Paul Crawford Photo courtesy of TCDSB

‘Code of silence’ keeps students in harm’s way, panel hears

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  • April 2, 2015

TORONTO - Schools could be made safer by eliminating a “code of silence” among students that discourages them from informing on classmates, said the head of a panel on school safety.

As a series of public consultations on ways to make schools safer came to an end, Paul Crawford said educators need to find ways to “sensitize” students to understand that it’s “not snitching” to come forward with information that could keep a student out of harm’s way.

“It is doing the right thing,” said Crawford, chair of the Panel of Enquiry. “That is one of the big challenges that has been identified by parents, the principals and the students themselves who came and spoke.”

The enquiry panel was created by the Toronto Catholic school board following the shooting deaths last October of two Catholic high school students near Don Bosco High School. The teenagers were shot after an altercation in the school parking lot spilled over into a nearby park. Police said at the time that neither of the victims were the intended targets.

The last of three public consultations was held by the panel on March 25 at Senator O’Connor College School. Earlier consultations were held at St. Andrew Catholic School and the Catholic Education Centre.

“Our ultimate goal is to ensure that we are doing everything possible in the area of student safety and well being,” said Angela Gauthier,  director of education for the Toronto Catholic District School Board.

The panel, which also conducted private interviews, is now preparing a final report, which is expected to be ready for trustees before the end of April.

“The enquiry was the result of a board motion to look at two things,” said Crawford, a retired Catholic board superintendent. “One is to review all of the things that happened. The second reason of the enquiry was to focus on strategies to re-engage youth within our school system and the city at large to ensure these kind of instances don’t happen again.”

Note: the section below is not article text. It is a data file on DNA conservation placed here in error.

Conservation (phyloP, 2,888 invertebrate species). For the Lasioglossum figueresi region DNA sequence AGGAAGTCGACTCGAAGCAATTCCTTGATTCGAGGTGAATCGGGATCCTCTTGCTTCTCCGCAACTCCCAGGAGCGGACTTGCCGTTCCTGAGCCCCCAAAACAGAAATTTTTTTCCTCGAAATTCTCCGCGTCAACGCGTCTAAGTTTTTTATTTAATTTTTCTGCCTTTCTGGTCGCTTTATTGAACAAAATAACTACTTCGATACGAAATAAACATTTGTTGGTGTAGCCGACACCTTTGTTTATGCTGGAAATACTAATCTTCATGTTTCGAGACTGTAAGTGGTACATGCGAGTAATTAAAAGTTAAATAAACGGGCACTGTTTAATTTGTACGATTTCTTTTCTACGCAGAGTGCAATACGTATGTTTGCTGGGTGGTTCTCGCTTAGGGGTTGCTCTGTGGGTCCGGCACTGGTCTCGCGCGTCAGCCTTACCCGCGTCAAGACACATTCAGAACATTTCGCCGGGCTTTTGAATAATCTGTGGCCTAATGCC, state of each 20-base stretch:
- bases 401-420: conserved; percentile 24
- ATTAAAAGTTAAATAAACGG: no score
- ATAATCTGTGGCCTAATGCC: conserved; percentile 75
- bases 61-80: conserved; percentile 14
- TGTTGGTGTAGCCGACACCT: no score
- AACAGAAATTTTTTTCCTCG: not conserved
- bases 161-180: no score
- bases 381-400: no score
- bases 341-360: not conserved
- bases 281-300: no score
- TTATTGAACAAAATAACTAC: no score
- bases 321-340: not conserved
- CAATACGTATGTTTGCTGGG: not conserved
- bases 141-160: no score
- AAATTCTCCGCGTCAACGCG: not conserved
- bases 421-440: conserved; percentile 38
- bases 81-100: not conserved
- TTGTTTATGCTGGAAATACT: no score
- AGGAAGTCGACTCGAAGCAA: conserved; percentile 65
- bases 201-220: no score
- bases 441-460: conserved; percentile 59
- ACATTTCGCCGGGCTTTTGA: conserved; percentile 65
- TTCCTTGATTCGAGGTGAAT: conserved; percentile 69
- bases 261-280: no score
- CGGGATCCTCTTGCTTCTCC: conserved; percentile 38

The panel consists of five members: trustee Patrizia Bottoni, probation officer Rachel Fezzeria, vice-president of the Ontario Association of Parents in Catholic Education Jana Seymour, Toronto Catholic’s director of communications John Yan and Crawford.

“(We’re) working with Toronto Police to come up with recommendations for schools,” said Crawford.

One of the biggest challenges is finding a way to encourage students to speak up before a potentially dangerous situation becomes reality.

“They (students) all say pretty much with one voice that the don’t-snitch ethos is so strong that it is exceptionally hard to break,” Crawford said.

“Schools are as safe as every one keeps them,” he said.

Comments (1)

  1. Mary McIntyre Rafter

This also goes for risky games such as the choking game. We lost a 12 year old student to this horrific game that many have never heard of. Over 79,000 students admitted to have tried this game. Imagine how many that have tried it and not...

This also goes for risky games such as the choking game. We lost a 12 year old student to this horrific game that many have never heard of. Over 79,000 students admitted to have tried this game. Imagine how many that have tried it and not reported. How many children were too afraid to answer.

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